The Future Of Google Analytics Is Server-Side – Here’s Why

Hugo Loriot, partner at fifty-five

Data-Driven Thinking” is written by members of the media community and contains fresh ideas on the digital revolution in media.

Today’s column is written by Hugo Loriot, partner at fifty-five.

The annual Cannes Festival has elevated France’s reputation in advertising and marketing technology over the last several decades. But at this year’s event, France’s stance on data privacy was a notable backdrop. 

Over the past two weeks, Meta lost in court against French ad-tech champion Criteo, and it will now have to grant better access to its inventory. Meanwhile, France’s data protection watchdog, the CNIL, just deemed Google Analytics illegal – a move that the Italian data privacy authority has just followed as well.

What happens now? It turns out there may be a server-side solution. 

Is GA-XIT around the corner?

The CNIL’s recent choice reflects a decision from earlier this year, when the organization found a local website’s use of the tool to be in breach of European Union law. The ruling points to the transfer of personal data – inclusive of but not limited to users’ IP addresses – to the United States, in the absence of a solid replacement to the defunct Privacy Shield.

This comes only one month after Google announced a series of measures to exclusively collect European users’ IP addresses in local servers, redact them before processing the information in the US and provide country-level data-sharing controls to marketers.

Adding to the confusion, the CNIL also recently ruled against Universal Analytics, the legacy version of Google Analytics, which most website owners still use. While Google’s new features are specific to Google Analytics 4 (GA4), there is still much uncertainty around compliance, especially amid recent rulings.

Only France and Italy have officially taken a stance against Google Analytics so far, but we can expect more EU countries to follow. Marketers now face a difficult decision: double-down on Google Analytics, migrate to GA4 and include regulators’ recommendations to handle personal data or preemptively move to a local web-analytics vendor. 

Google Analytics is by far the most popular web analytics technology. There are not many credible alternatives out there. Switching to a new tool takes time and is expensive. Marketers would need to build and implement a new tagging plan, train their teams to use new reporting workspaces, migrate dashboards and lose year-over-year key performance indicator comparisons. Global organizations face a particular challenge: having to maintain a local solution in Europe and operate Google Analytics everywhere else.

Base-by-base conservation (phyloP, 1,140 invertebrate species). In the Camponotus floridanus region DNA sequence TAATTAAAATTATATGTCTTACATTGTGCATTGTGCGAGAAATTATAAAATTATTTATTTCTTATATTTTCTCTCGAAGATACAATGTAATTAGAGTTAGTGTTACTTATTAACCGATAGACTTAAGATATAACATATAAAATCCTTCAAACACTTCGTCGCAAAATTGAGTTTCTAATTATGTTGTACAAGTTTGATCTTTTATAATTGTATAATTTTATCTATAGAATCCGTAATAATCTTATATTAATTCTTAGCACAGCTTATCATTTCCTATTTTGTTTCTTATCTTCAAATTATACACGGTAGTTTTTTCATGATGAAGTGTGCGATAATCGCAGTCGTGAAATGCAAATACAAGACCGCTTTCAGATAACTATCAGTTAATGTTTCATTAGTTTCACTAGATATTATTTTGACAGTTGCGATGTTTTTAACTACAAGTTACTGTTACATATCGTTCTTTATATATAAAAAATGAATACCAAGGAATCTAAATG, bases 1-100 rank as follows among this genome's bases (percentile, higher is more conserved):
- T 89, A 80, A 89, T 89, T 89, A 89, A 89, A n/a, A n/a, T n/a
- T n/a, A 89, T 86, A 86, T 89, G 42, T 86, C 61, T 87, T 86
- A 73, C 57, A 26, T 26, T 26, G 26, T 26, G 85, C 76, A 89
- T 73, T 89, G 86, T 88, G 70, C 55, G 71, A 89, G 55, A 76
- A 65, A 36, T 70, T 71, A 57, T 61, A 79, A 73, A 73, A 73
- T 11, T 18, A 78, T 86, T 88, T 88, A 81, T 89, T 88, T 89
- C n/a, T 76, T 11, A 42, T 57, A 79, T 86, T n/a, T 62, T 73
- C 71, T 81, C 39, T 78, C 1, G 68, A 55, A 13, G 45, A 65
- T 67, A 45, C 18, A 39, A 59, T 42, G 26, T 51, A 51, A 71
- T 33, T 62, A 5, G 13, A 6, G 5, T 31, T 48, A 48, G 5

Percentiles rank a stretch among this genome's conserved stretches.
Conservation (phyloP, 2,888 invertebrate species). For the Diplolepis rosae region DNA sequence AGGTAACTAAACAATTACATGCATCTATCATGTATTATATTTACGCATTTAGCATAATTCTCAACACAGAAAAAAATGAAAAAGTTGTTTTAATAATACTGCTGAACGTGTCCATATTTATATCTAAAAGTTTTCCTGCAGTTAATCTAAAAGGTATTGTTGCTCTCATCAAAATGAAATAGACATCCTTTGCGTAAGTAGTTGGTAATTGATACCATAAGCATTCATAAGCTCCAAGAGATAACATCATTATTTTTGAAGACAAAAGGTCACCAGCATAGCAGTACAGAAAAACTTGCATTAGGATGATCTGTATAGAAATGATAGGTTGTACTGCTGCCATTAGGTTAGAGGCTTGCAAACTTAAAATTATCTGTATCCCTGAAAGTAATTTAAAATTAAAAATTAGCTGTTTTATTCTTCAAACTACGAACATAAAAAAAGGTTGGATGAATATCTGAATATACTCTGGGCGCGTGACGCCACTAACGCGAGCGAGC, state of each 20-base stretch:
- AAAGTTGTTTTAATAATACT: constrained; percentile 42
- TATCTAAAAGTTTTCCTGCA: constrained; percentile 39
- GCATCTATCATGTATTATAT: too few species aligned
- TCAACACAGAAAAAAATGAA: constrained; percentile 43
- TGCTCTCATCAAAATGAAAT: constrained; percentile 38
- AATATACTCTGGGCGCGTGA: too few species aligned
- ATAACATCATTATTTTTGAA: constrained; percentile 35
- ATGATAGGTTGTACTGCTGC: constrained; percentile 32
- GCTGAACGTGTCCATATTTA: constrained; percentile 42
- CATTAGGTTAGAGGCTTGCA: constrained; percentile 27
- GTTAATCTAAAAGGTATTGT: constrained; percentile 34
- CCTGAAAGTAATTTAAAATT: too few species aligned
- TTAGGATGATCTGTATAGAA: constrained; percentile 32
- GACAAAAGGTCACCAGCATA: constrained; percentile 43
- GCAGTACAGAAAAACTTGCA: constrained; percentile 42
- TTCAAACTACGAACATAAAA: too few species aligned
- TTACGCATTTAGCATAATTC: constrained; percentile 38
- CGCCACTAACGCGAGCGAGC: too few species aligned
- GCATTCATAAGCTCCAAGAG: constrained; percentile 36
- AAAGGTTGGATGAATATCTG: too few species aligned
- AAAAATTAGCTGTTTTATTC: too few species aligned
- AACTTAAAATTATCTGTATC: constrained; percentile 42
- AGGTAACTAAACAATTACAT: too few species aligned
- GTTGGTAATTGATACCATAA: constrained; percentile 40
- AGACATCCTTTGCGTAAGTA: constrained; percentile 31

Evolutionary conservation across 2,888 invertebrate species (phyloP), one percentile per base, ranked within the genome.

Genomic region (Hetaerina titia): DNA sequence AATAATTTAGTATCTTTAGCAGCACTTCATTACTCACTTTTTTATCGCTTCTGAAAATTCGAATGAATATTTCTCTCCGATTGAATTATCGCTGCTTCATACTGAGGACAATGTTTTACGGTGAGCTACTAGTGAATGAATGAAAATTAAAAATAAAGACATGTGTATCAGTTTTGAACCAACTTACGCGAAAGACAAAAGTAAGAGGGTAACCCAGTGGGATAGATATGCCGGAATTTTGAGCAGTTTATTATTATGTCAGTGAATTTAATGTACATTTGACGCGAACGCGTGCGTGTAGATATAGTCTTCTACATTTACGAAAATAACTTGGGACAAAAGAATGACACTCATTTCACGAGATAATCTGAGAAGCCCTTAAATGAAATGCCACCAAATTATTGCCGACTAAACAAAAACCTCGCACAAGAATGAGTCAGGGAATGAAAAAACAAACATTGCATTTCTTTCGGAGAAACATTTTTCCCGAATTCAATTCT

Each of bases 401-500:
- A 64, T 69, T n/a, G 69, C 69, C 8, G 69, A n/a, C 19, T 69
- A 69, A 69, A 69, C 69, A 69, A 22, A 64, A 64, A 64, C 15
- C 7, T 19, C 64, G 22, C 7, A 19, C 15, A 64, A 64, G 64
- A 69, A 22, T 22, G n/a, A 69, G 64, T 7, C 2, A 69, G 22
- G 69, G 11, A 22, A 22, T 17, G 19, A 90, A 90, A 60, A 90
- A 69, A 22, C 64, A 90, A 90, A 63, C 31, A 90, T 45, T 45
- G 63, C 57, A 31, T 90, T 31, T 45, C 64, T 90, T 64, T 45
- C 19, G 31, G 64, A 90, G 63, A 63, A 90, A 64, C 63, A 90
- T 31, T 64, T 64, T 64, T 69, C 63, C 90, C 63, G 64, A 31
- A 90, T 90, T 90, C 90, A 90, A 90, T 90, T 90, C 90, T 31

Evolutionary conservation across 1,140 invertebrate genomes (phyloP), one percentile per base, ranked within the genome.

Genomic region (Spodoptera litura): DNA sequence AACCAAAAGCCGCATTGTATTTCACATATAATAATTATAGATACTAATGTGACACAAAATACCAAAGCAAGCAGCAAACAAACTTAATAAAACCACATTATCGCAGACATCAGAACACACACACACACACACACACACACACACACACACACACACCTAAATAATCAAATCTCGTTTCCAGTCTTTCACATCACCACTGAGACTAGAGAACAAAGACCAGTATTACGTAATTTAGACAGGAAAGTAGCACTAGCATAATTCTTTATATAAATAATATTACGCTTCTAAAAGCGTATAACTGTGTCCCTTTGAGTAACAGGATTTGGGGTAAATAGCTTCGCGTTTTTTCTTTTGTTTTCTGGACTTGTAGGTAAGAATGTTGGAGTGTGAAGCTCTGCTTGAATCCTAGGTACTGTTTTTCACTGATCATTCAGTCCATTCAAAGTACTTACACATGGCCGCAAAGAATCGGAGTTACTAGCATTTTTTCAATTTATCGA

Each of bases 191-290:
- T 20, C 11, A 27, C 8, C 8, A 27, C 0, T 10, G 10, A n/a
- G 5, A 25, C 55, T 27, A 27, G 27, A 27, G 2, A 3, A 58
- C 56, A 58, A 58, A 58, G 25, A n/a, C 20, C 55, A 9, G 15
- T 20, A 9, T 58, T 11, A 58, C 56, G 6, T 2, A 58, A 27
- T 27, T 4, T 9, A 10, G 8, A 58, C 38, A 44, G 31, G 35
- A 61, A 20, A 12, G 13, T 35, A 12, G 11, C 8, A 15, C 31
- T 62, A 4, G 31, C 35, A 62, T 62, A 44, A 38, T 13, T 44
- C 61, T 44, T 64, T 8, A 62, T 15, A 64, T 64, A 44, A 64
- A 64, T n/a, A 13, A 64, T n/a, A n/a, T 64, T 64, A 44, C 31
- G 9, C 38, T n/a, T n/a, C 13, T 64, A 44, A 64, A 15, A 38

The server-side alternative

There is a silver lining. The CNIL has approved server-side implementations of Google Analytics, as long as marketers take responsibility for collecting and obfuscating personal data in Europe.

Browsers collect website page views, events or conversions and send them directly to Google Analytics servers for processing by default. But with a server-side implementation, events can be sent to a marketer’s cloud infrastructure in Europe, anonymized and then routed to Google Analytics servers for processing and visualization.

More than a work-around, moving server-side is becoming a major trend. It gives marketers more control over data for segmentation and attribution as getting users’ consent becomes even trickier. As an example of the growing popularity of moving server-side, Meta has recommended moving retargeting and conversion tags to its server-side tagging CAPI for the past 18 months. 

Still, there are obstacles. Despite its growing prominence, server-side implementations are complex to handle and require working in lockstep with the IT department.

More uncertainty ahead

Privacy regulations aren’t primed to slow down anytime soon. The legal compliance uncertainty around Google Analytics in Europe will likely remain. GA4 with a server-side approach may be the future-proof solution worth betting on for global success.

Follow 55 (@55FiftyFive55) and AdExchanger (@adexchanger) on Twitter.

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